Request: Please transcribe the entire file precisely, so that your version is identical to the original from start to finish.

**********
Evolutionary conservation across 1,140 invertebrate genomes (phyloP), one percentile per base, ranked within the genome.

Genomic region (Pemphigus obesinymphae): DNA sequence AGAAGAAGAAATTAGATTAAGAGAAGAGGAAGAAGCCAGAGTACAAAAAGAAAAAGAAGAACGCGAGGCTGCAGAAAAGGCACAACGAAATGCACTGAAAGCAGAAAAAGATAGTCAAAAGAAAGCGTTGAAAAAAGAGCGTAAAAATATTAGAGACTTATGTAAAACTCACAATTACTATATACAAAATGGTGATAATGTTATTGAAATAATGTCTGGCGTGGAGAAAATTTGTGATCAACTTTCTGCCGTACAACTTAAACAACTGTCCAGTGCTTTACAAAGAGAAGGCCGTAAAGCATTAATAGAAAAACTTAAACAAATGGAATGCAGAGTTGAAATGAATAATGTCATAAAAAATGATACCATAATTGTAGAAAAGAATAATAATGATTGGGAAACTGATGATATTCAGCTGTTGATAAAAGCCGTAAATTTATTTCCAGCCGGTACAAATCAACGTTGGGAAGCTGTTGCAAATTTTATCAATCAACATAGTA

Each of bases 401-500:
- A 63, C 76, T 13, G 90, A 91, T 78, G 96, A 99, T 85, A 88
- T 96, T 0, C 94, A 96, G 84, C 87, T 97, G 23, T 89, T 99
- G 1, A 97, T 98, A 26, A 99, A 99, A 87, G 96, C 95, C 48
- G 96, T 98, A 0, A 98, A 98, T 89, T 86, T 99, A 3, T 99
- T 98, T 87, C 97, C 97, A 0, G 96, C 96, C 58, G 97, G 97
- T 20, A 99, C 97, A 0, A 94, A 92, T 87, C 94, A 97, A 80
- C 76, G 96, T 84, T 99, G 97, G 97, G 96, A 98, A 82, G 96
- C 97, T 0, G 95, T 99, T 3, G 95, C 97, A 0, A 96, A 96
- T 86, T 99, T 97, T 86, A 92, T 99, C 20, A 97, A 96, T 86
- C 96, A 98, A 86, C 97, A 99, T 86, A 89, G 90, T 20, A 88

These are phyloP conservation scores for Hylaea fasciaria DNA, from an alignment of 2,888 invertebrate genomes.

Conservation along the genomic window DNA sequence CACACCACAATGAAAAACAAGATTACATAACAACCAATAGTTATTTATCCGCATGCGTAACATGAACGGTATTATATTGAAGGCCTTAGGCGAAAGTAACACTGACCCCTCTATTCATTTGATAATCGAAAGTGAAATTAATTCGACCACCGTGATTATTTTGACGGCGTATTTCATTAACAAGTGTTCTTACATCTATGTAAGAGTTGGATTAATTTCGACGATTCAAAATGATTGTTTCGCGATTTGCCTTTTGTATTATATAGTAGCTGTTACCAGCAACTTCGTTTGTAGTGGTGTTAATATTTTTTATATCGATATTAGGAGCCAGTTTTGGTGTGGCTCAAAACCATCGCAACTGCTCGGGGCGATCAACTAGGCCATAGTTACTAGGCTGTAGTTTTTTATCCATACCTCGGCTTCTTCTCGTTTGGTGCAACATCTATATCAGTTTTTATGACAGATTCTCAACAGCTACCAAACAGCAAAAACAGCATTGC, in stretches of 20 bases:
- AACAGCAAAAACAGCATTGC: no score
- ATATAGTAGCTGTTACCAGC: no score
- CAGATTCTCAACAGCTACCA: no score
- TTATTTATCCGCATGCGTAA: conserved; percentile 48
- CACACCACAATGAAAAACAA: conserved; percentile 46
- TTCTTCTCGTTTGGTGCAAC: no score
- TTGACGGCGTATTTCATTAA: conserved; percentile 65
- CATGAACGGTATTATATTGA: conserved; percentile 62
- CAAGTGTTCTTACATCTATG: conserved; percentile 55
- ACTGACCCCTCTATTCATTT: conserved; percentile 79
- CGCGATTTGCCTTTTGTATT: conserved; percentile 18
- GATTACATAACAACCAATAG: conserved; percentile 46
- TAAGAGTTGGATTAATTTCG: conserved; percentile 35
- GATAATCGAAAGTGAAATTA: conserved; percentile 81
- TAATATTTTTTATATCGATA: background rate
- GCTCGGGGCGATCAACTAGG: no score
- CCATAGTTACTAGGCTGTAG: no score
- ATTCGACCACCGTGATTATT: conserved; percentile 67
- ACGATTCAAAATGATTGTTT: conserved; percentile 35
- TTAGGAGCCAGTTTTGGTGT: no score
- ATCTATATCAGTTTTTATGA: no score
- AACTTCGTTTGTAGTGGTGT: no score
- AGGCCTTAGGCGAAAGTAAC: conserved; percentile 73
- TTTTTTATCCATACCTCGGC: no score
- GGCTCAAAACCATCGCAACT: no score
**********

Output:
Evolutionary conservation across 1,140 invertebrate genomes (phyloP), one percentile per base, ranked within the genome.

Genomic region (Pemphigus obesinymphae): DNA sequence AGAAGAAGAAATTAGATTAAGAGAAGAGGAAGAAGCCAGAGTACAAAAAGAAAAAGAAGAACGCGAGGCTGCAGAAAAGGCACAACGAAATGCACTGAAAGCAGAAAAAGATAGTCAAAAGAAAGCGTTGAAAAAAGAGCGTAAAAATATTAGAGACTTATGTAAAACTCACAATTACTATATACAAAATGGTGATAATGTTATTGAAATAATGTCTGGCGTGGAGAAAATTTGTGATCAACTTTCTGCCGTACAACTTAAACAACTGTCCAGTGCTTTACAAAGAGAAGGCCGTAAAGCATTAATAGAAAAACTTAAACAAATGGAATGCAGAGTTGAAATGAATAATGTCATAAAAAATGATACCATAATTGTAGAAAAGAATAATAATGATTGGGAAACTGATGATATTCAGCTGTTGATAAAAGCCGTAAATTTATTTCCAGCCGGTACAAATCAACGTTGGGAAGCTGTTGCAAATTTTATCAATCAACATAGTA

Each of bases 401-500:
- A 63, C 76, T 13, G 90, A 91, T 78, G 96, A 99, T 85, A 88
- T 96, T 0, C 94, A 96, G 84, C 87, T 97, G 23, T 89, T 99
- G 1, A 97, T 98, A 26, A 99, A 99, A 87, G 96, C 95, C 48
- G 96, T 98, A 0, A 98, A 98, T 89, T 86, T 99, A 3, T 99
- T 98, T 87, C 97, C 97, A 0, G 96, C 96, C 58, G 97, G 97
- T 20, A 99, C 97, A 0, A 94, A 92, T 87, C 94, A 97, A 80
- C 76, G 96, T 84, T 99, G 97, G 97, G 96, A 98, A 82, G 96
- C 97, T 0, G 95, T 99, T 3, G 95, C 97, A 0, A 96, A 96
- T 86, T 99, T 97, T 86, A 92, T 99, C 20, A 97, A 96, T 86
- C 96, A 98, A 86, C 97, A 99, T 86, A 89, G 90, T 20, A 88

These are phyloP conservation scores for Hylaea fasciaria DNA, from an alignment of 2,888 invertebrate genomes.

Conservation along the genomic window DNA sequence CACACCACAATGAAAAACAAGATTACATAACAACCAATAGTTATTTATCCGCATGCGTAACATGAACGGTATTATATTGAAGGCCTTAGGCGAAAGTAACACTGACCCCTCTATTCATTTGATAATCGAAAGTGAAATTAATTCGACCACCGTGATTATTTTGACGGCGTATTTCATTAACAAGTGTTCTTACATCTATGTAAGAGTTGGATTAATTTCGACGATTCAAAATGATTGTTTCGCGATTTGCCTTTTGTATTATATAGTAGCTGTTACCAGCAACTTCGTTTGTAGTGGTGTTAATATTTTTTATATCGATATTAGGAGCCAGTTTTGGTGTGGCTCAAAACCATCGCAACTGCTCGGGGCGATCAACTAGGCCATAGTTACTAGGCTGTAGTTTTTTATCCATACCTCGGCTTCTTCTCGTTTGGTGCAACATCTATATCAGTTTTTATGACAGATTCTCAACAGCTACCAAACAGCAAAAACAGCATTGC, in stretches of 20 bases:
- AACAGCAAAAACAGCATTGC: no score
- ATATAGTAGCTGTTACCAGC: no score
- CAGATTCTCAACAGCTACCA: no score
- TTATTTATCCGCATGCGTAA: conserved; percentile 48
- CACACCACAATGAAAAACAA: conserved; percentile 46
- TTCTTCTCGTTTGGTGCAAC: no score
- TTGACGGCGTATTTCATTAA: conserved; percentile 65
- CATGAACGGTATTATATTGA: conserved; percentile 62
- CAAGTGTTCTTACATCTATG: conserved; percentile 55
- ACTGACCCCTCTATTCATTT: conserved; percentile 79
- CGCGATTTGCCTTTTGTATT: conserved; percentile 18
- GATTACATAACAACCAATAG: conserved; percentile 46
- TAAGAGTTGGATTAATTTCG: conserved; percentile 35
- GATAATCGAAAGTGAAATTA: conserved; percentile 81
- TAATATTTTTTATATCGATA: background rate
- GCTCGGGGCGATCAACTAGG: no score
- CCATAGTTACTAGGCTGTAG: no score
- ATTCGACCACCGTGATTATT: conserved; percentile 67
- ACGATTCAAAATGATTGTTT: conserved; percentile 35
- TTAGGAGCCAGTTTTGGTGT: no score
- ATCTATATCAGTTTTTATGA: no score
- AACTTCGTTTGTAGTGGTGT: no score
- AGGCCTTAGGCGAAAGTAAC: conserved; percentile 73
- TTTTTTATCCATACCTCGGC: no score
- GGCTCAAAACCATCGCAACT: no score